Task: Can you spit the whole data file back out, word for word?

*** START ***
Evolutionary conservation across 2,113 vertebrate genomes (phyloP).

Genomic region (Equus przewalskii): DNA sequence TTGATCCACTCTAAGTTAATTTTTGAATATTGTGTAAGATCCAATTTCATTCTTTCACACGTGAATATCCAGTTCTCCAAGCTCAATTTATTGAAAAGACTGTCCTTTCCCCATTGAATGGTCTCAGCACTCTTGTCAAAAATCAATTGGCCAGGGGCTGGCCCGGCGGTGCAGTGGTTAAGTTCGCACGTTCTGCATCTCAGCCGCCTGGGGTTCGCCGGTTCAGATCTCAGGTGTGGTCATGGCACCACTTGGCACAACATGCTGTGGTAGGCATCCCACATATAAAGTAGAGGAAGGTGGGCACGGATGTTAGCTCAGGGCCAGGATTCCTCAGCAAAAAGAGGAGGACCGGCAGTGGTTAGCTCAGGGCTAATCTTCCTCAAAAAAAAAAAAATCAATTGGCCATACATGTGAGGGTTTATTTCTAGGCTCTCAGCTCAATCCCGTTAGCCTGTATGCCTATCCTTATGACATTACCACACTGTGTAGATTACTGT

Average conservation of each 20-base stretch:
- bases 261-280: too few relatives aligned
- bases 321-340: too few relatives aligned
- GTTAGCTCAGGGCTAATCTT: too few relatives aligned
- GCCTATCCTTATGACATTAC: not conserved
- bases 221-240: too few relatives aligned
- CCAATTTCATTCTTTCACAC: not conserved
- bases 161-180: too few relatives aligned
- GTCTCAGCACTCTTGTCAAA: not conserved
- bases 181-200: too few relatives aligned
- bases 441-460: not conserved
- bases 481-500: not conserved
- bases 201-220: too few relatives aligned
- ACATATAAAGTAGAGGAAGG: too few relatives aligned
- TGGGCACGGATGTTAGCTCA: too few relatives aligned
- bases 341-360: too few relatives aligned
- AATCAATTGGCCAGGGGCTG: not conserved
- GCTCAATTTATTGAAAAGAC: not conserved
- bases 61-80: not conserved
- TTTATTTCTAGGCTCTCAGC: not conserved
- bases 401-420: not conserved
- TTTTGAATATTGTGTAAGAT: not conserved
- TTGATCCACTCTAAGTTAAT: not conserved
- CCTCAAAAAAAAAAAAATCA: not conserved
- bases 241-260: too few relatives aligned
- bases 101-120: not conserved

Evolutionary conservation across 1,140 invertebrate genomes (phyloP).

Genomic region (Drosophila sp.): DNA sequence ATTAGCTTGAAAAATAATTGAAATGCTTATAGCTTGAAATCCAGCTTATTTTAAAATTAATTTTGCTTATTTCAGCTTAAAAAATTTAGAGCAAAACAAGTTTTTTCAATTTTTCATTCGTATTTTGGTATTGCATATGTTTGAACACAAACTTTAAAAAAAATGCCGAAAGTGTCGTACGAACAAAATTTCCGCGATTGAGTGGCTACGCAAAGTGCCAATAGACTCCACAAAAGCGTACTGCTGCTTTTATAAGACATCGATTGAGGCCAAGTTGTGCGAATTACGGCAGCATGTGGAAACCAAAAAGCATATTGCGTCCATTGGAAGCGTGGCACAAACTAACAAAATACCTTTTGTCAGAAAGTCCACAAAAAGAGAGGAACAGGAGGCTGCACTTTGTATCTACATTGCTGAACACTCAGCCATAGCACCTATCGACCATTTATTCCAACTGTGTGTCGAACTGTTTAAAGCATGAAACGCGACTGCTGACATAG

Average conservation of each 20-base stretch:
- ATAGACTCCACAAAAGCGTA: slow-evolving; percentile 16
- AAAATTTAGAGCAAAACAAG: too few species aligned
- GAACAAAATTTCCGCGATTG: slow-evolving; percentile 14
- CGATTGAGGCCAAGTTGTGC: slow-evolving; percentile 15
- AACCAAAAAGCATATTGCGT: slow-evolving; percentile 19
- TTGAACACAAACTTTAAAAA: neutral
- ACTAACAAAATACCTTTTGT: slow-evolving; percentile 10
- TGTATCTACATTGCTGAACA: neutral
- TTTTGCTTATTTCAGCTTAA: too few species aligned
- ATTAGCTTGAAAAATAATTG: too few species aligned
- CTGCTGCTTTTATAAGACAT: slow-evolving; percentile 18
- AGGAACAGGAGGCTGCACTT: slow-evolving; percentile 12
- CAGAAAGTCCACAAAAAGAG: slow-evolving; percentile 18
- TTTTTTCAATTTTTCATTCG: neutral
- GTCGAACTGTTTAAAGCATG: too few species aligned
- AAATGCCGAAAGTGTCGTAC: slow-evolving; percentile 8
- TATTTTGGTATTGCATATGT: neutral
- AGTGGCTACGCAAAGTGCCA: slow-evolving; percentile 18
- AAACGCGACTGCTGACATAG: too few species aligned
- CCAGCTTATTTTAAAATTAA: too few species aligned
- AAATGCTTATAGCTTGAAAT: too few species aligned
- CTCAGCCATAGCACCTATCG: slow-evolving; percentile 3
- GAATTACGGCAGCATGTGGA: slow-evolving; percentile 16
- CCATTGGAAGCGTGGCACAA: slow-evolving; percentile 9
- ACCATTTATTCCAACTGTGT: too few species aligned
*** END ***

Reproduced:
Evolutionary conservation across 2,113 vertebrate genomes (phyloP).

Genomic region (Equus przewalskii): DNA sequence TTGATCCACTCTAAGTTAATTTTTGAATATTGTGTAAGATCCAATTTCATTCTTTCACACGTGAATATCCAGTTCTCCAAGCTCAATTTATTGAAAAGACTGTCCTTTCCCCATTGAATGGTCTCAGCACTCTTGTCAAAAATCAATTGGCCAGGGGCTGGCCCGGCGGTGCAGTGGTTAAGTTCGCACGTTCTGCATCTCAGCCGCCTGGGGTTCGCCGGTTCAGATCTCAGGTGTGGTCATGGCACCACTTGGCACAACATGCTGTGGTAGGCATCCCACATATAAAGTAGAGGAAGGTGGGCACGGATGTTAGCTCAGGGCCAGGATTCCTCAGCAAAAAGAGGAGGACCGGCAGTGGTTAGCTCAGGGCTAATCTTCCTCAAAAAAAAAAAAATCAATTGGCCATACATGTGAGGGTTTATTTCTAGGCTCTCAGCTCAATCCCGTTAGCCTGTATGCCTATCCTTATGACATTACCACACTGTGTAGATTACTGT

Average conservation of each 20-base stretch:
- bases 261-280: too few relatives aligned
- bases 321-340: too few relatives aligned
- GTTAGCTCAGGGCTAATCTT: too few relatives aligned
- GCCTATCCTTATGACATTAC: not conserved
- bases 221-240: too few relatives aligned
- CCAATTTCATTCTTTCACAC: not conserved
- bases 161-180: too few relatives aligned
- GTCTCAGCACTCTTGTCAAA: not conserved
- bases 181-200: too few relatives aligned
- bases 441-460: not conserved
- bases 481-500: not conserved
- bases 201-220: too few relatives aligned
- ACATATAAAGTAGAGGAAGG: too few relatives aligned
- TGGGCACGGATGTTAGCTCA: too few relatives aligned
- bases 341-360: too few relatives aligned
- AATCAATTGGCCAGGGGCTG: not conserved
- GCTCAATTTATTGAAAAGAC: not conserved
- bases 61-80: not conserved
- TTTATTTCTAGGCTCTCAGC: not conserved
- bases 401-420: not conserved
- TTTTGAATATTGTGTAAGAT: not conserved
- TTGATCCACTCTAAGTTAAT: not conserved
- CCTCAAAAAAAAAAAAATCA: not conserved
- bases 241-260: too few relatives aligned
- bases 101-120: not conserved

Evolutionary conservation across 1,140 invertebrate genomes (phyloP).

Genomic region (Drosophila sp.): DNA sequence ATTAGCTTGAAAAATAATTGAAATGCTTATAGCTTGAAATCCAGCTTATTTTAAAATTAATTTTGCTTATTTCAGCTTAAAAAATTTAGAGCAAAACAAGTTTTTTCAATTTTTCATTCGTATTTTGGTATTGCATATGTTTGAACACAAACTTTAAAAAAAATGCCGAAAGTGTCGTACGAACAAAATTTCCGCGATTGAGTGGCTACGCAAAGTGCCAATAGACTCCACAAAAGCGTACTGCTGCTTTTATAAGACATCGATTGAGGCCAAGTTGTGCGAATTACGGCAGCATGTGGAAACCAAAAAGCATATTGCGTCCATTGGAAGCGTGGCACAAACTAACAAAATACCTTTTGTCAGAAAGTCCACAAAAAGAGAGGAACAGGAGGCTGCACTTTGTATCTACATTGCTGAACACTCAGCCATAGCACCTATCGACCATTTATTCCAACTGTGTGTCGAACTGTTTAAAGCATGAAACGCGACTGCTGACATAG

Average conservation of each 20-base stretch:
- ATAGACTCCACAAAAGCGTA: slow-evolving; percentile 16
- AAAATTTAGAGCAAAACAAG: too few species aligned
- GAACAAAATTTCCGCGATTG: slow-evolving; percentile 14
- CGATTGAGGCCAAGTTGTGC: slow-evolving; percentile 15
- AACCAAAAAGCATATTGCGT: slow-evolving; percentile 19
- TTGAACACAAACTTTAAAAA: neutral
- ACTAACAAAATACCTTTTGT: slow-evolving; percentile 10
- TGTATCTACATTGCTGAACA: neutral
- TTTTGCTTATTTCAGCTTAA: too few species aligned
- ATTAGCTTGAAAAATAATTG: too few species aligned
- CTGCTGCTTTTATAAGACAT: slow-evolving; percentile 18
- AGGAACAGGAGGCTGCACTT: slow-evolving; percentile 12
- CAGAAAGTCCACAAAAAGAG: slow-evolving; percentile 18
- TTTTTTCAATTTTTCATTCG: neutral
- GTCGAACTGTTTAAAGCATG: too few species aligned
- AAATGCCGAAAGTGTCGTAC: slow-evolving; percentile 8
- TATTTTGGTATTGCATATGT: neutral
- AGTGGCTACGCAAAGTGCCA: slow-evolving; percentile 18
- AAACGCGACTGCTGACATAG: too few species aligned
- CCAGCTTATTTTAAAATTAA: too few species aligned
- AAATGCTTATAGCTTGAAAT: too few species aligned
- CTCAGCCATAGCACCTATCG: slow-evolving; percentile 3
- GAATTACGGCAGCATGTGGA: slow-evolving; percentile 16
- CCATTGGAAGCGTGGCACAA: slow-evolving; percentile 9
- ACCATTTATTCCAACTGTGT: too few species aligned